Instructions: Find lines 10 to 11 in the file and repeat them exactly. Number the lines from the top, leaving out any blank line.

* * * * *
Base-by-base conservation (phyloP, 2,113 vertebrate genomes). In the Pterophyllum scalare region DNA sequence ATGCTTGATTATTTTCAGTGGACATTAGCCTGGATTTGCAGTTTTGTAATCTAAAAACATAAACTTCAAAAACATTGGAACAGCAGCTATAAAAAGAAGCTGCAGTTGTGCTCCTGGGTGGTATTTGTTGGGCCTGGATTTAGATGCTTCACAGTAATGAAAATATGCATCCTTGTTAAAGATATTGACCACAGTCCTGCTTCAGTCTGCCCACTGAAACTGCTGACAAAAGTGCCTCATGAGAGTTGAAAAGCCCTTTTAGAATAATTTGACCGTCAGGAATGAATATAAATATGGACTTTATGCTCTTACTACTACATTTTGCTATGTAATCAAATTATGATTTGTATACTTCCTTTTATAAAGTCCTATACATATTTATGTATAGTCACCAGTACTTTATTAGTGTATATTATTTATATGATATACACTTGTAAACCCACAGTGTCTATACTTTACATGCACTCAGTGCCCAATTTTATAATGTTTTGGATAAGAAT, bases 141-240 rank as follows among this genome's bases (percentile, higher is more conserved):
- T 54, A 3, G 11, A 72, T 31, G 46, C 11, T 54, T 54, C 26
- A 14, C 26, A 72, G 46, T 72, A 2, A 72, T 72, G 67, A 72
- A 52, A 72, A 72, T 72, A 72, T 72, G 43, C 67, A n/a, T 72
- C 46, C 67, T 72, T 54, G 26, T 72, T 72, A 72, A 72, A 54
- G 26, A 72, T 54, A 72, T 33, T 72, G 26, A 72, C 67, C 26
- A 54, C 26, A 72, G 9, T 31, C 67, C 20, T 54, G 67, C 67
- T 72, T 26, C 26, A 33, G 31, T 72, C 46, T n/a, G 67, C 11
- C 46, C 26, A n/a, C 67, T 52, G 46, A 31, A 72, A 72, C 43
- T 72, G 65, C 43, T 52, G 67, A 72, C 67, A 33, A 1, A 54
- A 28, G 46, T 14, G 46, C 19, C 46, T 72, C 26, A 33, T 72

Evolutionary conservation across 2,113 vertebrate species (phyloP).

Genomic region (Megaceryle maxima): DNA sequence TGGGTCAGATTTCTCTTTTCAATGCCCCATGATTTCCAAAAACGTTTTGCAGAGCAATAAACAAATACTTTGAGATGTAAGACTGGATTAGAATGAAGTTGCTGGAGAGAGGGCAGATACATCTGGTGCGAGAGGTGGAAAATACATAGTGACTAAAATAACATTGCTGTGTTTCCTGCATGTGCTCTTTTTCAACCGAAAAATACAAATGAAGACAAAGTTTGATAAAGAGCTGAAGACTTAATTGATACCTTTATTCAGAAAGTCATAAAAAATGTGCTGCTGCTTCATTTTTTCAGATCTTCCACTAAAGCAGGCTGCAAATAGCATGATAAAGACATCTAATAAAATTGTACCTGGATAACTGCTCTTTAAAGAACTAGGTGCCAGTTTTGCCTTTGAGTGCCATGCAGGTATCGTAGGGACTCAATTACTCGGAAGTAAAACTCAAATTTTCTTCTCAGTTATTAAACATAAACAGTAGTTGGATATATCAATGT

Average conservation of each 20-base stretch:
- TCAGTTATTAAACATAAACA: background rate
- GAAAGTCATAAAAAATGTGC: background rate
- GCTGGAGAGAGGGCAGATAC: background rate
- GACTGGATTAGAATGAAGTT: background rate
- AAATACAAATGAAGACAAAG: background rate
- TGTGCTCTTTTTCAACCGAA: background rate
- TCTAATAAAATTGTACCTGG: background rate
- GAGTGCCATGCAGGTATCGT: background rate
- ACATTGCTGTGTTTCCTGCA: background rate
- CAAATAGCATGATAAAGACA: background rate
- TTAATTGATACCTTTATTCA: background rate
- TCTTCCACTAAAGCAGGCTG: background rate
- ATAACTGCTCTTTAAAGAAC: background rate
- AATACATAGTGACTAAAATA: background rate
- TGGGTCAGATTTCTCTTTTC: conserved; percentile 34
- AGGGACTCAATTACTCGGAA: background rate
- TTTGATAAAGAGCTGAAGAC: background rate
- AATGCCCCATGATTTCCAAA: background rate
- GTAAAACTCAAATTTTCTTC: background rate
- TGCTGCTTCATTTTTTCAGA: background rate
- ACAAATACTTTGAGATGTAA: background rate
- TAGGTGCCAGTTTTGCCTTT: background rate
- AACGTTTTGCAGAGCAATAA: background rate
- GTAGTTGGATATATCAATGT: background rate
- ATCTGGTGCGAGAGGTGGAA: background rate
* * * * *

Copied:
- T 72, G 65, C 43, T 52, G 67, A 72, C 67, A 33, A 1, A 54
- A 28, G 46, T 14, G 46, C 19, C 46, T 72, C 26, A 33, T 72